Vaccine resistance rooted in ideology, new survey shows
|Press Release: The Media School
The Media School
Director of Communications
The Media School
For immediate release:
Aug. 16, 2021
BLOOMINGTON, Ind. — Ideology is a primary source of COVID-19 vaccine resistance among respondents to a new survey from Indiana University’s Observatory on Social Media about misinformation related to the vaccine. Demographic, political and media use patterns factored heavily into participants’ views on the safety of the vaccine and on their willingness to be vaccinated.
“Vaccine hesitancy has become vaccine resistance,” said James Shanahan of IU’s Media School, one of the authors of the survey.
The survey is the eighth in a series of studies from the Observatory. Data for the survey, collected in late July through early August, can be found here, and summaries of the previous studies can be found here.
In the latest survey, researchers continued to track two false narratives shown to respondents in the seventh survey: “The CDC is hiding negative effects of COVID vaccines” and “COVID vaccines cause infertility among women.”
Almost 43% of respondents thought it was either definitely or likely true that the CDC is hiding negative effects from COVID vaccines, and more than 21% thought vaccines may cause infertility.
Close to 10% of participants said they had tested positive for COVID, and about 66% said they were vaccinated or had an appointment to get their shots. Of those who were not vaccinated, about two-thirds said they had no intention of getting the vaccine. The majority of those vaccine-resistant survey participants — almost 87% — believed the CDC is hiding negative effects of the vaccine, and more than 50% believed it causes female infertility, compared with about 30% and 13%, respectively, among those who had been vaccinated or planned to be.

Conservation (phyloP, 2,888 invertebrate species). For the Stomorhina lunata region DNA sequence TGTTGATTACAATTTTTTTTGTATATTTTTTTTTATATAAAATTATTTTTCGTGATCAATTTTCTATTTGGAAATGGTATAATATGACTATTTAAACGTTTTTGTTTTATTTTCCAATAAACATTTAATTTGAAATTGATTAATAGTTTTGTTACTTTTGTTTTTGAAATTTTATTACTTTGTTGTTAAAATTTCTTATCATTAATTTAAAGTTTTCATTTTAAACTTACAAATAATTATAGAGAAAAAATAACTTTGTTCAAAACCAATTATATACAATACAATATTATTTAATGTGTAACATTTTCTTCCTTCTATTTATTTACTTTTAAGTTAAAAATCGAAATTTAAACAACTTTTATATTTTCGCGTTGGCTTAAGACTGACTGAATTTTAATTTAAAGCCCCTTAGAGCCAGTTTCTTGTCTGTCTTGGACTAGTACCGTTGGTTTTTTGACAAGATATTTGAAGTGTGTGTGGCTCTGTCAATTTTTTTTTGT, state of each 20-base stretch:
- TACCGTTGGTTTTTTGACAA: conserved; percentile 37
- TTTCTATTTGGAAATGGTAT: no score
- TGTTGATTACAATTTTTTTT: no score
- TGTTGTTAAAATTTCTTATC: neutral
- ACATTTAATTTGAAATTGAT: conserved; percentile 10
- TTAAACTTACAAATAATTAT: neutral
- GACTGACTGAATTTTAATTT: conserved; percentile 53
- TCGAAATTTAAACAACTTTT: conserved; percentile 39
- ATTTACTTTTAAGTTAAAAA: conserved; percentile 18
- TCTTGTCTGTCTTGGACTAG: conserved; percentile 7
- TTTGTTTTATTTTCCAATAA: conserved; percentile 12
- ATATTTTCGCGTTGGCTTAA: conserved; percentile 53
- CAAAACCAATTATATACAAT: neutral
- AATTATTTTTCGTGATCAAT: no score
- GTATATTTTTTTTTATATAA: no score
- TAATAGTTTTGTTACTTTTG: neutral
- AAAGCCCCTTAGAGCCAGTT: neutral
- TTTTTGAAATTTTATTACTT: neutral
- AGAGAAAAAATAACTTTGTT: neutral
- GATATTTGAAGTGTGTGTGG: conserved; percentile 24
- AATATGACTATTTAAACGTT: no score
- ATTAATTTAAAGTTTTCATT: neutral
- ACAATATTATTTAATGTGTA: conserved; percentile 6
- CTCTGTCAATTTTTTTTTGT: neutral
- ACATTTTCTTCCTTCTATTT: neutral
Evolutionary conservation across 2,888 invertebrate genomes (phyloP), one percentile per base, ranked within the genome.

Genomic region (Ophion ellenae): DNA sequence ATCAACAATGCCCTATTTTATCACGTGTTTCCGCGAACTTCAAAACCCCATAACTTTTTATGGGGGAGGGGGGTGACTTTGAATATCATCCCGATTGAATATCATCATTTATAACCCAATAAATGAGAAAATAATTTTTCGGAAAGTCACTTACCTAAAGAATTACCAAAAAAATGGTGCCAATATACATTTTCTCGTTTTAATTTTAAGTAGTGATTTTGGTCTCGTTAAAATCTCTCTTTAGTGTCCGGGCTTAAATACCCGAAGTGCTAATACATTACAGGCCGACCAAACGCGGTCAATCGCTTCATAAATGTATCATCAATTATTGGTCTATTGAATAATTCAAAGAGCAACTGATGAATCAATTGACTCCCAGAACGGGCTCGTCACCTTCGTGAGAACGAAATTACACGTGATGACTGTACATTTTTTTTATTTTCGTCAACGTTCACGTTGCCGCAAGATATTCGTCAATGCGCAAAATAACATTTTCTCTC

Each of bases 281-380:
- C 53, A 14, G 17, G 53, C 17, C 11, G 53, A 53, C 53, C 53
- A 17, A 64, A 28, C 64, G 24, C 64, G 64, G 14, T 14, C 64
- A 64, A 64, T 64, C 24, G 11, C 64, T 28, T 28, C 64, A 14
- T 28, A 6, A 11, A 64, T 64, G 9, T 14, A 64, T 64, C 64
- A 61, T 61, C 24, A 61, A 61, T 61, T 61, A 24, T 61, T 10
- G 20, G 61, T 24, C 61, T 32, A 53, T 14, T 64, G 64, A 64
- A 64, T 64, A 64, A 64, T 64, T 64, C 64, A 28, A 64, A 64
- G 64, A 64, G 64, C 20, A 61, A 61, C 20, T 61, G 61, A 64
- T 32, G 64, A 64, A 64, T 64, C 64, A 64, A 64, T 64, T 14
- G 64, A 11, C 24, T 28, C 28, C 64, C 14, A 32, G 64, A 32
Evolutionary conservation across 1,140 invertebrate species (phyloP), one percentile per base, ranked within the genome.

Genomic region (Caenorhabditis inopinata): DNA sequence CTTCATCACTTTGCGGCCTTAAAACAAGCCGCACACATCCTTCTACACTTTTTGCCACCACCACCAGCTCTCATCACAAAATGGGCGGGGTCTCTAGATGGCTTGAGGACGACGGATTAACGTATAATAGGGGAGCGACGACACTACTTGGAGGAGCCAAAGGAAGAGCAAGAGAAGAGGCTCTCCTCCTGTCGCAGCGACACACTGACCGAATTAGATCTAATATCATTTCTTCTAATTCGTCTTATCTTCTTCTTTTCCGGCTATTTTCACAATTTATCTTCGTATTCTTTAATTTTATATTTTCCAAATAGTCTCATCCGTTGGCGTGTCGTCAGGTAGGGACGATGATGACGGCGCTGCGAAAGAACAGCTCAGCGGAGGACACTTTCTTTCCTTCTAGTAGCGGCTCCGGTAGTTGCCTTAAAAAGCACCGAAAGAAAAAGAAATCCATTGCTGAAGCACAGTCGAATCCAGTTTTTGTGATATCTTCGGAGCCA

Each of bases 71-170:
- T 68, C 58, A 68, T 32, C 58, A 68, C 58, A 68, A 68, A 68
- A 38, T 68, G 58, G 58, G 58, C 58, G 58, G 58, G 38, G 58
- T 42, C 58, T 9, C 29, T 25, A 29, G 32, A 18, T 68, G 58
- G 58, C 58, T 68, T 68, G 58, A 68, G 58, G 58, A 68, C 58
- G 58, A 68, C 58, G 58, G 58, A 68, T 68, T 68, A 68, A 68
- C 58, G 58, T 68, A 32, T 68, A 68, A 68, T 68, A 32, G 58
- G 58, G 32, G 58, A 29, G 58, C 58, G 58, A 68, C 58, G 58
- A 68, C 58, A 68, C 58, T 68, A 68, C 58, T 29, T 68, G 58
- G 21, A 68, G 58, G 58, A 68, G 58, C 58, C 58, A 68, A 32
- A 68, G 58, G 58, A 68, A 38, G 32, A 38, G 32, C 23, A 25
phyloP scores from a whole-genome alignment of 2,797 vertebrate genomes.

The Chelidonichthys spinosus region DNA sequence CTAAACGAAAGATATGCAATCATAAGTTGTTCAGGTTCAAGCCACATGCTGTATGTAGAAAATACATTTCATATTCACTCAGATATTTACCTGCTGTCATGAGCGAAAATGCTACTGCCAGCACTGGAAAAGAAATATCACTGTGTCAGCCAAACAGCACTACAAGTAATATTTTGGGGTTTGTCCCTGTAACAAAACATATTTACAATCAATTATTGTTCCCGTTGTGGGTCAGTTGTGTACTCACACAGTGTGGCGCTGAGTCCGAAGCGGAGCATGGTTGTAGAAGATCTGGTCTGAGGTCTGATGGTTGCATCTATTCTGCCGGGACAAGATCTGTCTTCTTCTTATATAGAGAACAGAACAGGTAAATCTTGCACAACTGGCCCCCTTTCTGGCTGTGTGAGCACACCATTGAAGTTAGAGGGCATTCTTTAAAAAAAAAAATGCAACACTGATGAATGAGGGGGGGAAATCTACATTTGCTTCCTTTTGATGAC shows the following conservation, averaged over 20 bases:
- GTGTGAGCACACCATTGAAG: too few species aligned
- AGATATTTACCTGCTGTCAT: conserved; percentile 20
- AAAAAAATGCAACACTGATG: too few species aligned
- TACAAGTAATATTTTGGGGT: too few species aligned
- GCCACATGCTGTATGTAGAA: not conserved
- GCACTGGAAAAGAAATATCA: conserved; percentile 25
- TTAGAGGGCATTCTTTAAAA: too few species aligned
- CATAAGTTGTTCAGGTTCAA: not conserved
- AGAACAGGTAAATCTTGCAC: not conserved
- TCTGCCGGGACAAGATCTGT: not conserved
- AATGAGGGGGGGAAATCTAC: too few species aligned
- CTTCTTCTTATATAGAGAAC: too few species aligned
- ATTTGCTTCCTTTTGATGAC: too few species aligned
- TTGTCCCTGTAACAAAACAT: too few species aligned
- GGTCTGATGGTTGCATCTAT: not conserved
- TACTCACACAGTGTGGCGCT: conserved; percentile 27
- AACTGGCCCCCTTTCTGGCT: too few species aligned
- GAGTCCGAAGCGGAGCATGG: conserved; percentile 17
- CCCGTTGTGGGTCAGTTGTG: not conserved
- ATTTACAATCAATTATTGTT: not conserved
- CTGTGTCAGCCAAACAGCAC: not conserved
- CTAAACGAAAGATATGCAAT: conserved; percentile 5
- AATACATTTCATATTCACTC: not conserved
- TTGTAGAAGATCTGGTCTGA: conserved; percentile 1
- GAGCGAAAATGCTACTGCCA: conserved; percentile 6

Survey participants who were resistant to the vaccine were more likely to be male, white, Republican and younger. They also were more likely to watch Fox News than CNN or MSNBC, and tended to favor YouTube over Twitter. Facebook use was similar between this group and those who had had the vaccine or planned to get it.
Asked to identify the “most important problem” facing the country, the vaccine-resistant group focused more on issues like immigration and the border and less on COVID.
“Vaccine rates are improving, but our survey identifies an ideological hard core of resistance,” said Shanahan. “It’s a problem of politics and storytelling.”
OSoMe is a joint project of the IU Network Science Institute (IUNI), the Center for Complex Networks and Systems Research (CNetS) at IU’s Luddy School of Informatics, Computing, and Engineering and The Media School at Indiana University, with support from the Office of the Vice Provost for Research at IU Bloomington. It is funded in part by support from the John S. and James L. Knight Foundation, a nonprofit focused on fostering informed and engaged communities.
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